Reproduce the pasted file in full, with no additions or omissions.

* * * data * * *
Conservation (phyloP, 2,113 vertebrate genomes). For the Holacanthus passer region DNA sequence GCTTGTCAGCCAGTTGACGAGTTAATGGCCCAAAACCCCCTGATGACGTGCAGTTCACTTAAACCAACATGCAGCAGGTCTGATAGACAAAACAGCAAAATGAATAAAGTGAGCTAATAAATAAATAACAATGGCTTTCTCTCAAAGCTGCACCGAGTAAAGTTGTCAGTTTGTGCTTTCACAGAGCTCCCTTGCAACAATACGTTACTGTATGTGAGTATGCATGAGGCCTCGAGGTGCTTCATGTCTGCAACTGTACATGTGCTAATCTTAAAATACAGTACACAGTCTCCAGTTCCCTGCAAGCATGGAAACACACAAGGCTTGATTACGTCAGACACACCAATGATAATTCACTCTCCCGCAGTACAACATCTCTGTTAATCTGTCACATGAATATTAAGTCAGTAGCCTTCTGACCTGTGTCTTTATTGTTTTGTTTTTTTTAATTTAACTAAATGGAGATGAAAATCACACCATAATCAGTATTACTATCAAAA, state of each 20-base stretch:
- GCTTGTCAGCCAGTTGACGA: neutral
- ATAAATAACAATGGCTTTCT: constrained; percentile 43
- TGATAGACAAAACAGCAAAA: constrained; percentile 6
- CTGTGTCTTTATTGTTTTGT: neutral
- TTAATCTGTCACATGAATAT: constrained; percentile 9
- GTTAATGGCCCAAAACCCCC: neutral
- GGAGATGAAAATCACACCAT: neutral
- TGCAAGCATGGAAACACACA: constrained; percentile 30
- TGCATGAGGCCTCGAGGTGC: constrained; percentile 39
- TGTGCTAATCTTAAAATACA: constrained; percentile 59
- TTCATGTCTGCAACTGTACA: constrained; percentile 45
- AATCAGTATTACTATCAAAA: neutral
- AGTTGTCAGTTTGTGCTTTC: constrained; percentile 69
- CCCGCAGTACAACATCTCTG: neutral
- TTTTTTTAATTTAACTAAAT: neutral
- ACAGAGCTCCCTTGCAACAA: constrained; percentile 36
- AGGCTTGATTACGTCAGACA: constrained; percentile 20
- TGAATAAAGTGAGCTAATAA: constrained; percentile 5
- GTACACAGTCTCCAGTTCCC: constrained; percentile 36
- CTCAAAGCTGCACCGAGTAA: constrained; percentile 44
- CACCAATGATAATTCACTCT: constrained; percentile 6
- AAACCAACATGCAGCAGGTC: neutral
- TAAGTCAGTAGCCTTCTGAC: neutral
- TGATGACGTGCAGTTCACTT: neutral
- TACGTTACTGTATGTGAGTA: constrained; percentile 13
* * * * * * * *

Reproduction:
Conservation (phyloP, 2,113 vertebrate genomes). For the Holacanthus passer region DNA sequence GCTTGTCAGCCAGTTGACGAGTTAATGGCCCAAAACCCCCTGATGACGTGCAGTTCACTTAAACCAACATGCAGCAGGTCTGATAGACAAAACAGCAAAATGAATAAAGTGAGCTAATAAATAAATAACAATGGCTTTCTCTCAAAGCTGCACCGAGTAAAGTTGTCAGTTTGTGCTTTCACAGAGCTCCCTTGCAACAATACGTTACTGTATGTGAGTATGCATGAGGCCTCGAGGTGCTTCATGTCTGCAACTGTACATGTGCTAATCTTAAAATACAGTACACAGTCTCCAGTTCCCTGCAAGCATGGAAACACACAAGGCTTGATTACGTCAGACACACCAATGATAATTCACTCTCCCGCAGTACAACATCTCTGTTAATCTGTCACATGAATATTAAGTCAGTAGCCTTCTGACCTGTGTCTTTATTGTTTTGTTTTTTTTAATTTAACTAAATGGAGATGAAAATCACACCATAATCAGTATTACTATCAAAA, state of each 20-base stretch:
- GCTTGTCAGCCAGTTGACGA: neutral
- ATAAATAACAATGGCTTTCT: constrained; percentile 43
- TGATAGACAAAACAGCAAAA: constrained; percentile 6
- CTGTGTCTTTATTGTTTTGT: neutral
- TTAATCTGTCACATGAATAT: constrained; percentile 9
- GTTAATGGCCCAAAACCCCC: neutral
- GGAGATGAAAATCACACCAT: neutral
- TGCAAGCATGGAAACACACA: constrained; percentile 30
- TGCATGAGGCCTCGAGGTGC: constrained; percentile 39
- TGTGCTAATCTTAAAATACA: constrained; percentile 59
- TTCATGTCTGCAACTGTACA: constrained; percentile 45
- AATCAGTATTACTATCAAAA: neutral
- AGTTGTCAGTTTGTGCTTTC: constrained; percentile 69
- CCCGCAGTACAACATCTCTG: neutral
- TTTTTTTAATTTAACTAAAT: neutral
- ACAGAGCTCCCTTGCAACAA: constrained; percentile 36
- AGGCTTGATTACGTCAGACA: constrained; percentile 20
- TGAATAAAGTGAGCTAATAA: constrained; percentile 5
- GTACACAGTCTCCAGTTCCC: constrained; percentile 36
- CTCAAAGCTGCACCGAGTAA: constrained; percentile 44
- CACCAATGATAATTCACTCT: constrained; percentile 6
- AAACCAACATGCAGCAGGTC: neutral
- TAAGTCAGTAGCCTTCTGAC: neutral
- TGATGACGTGCAGTTCACTT: neutral
- TACGTTACTGTATGTGAGTA: constrained; percentile 13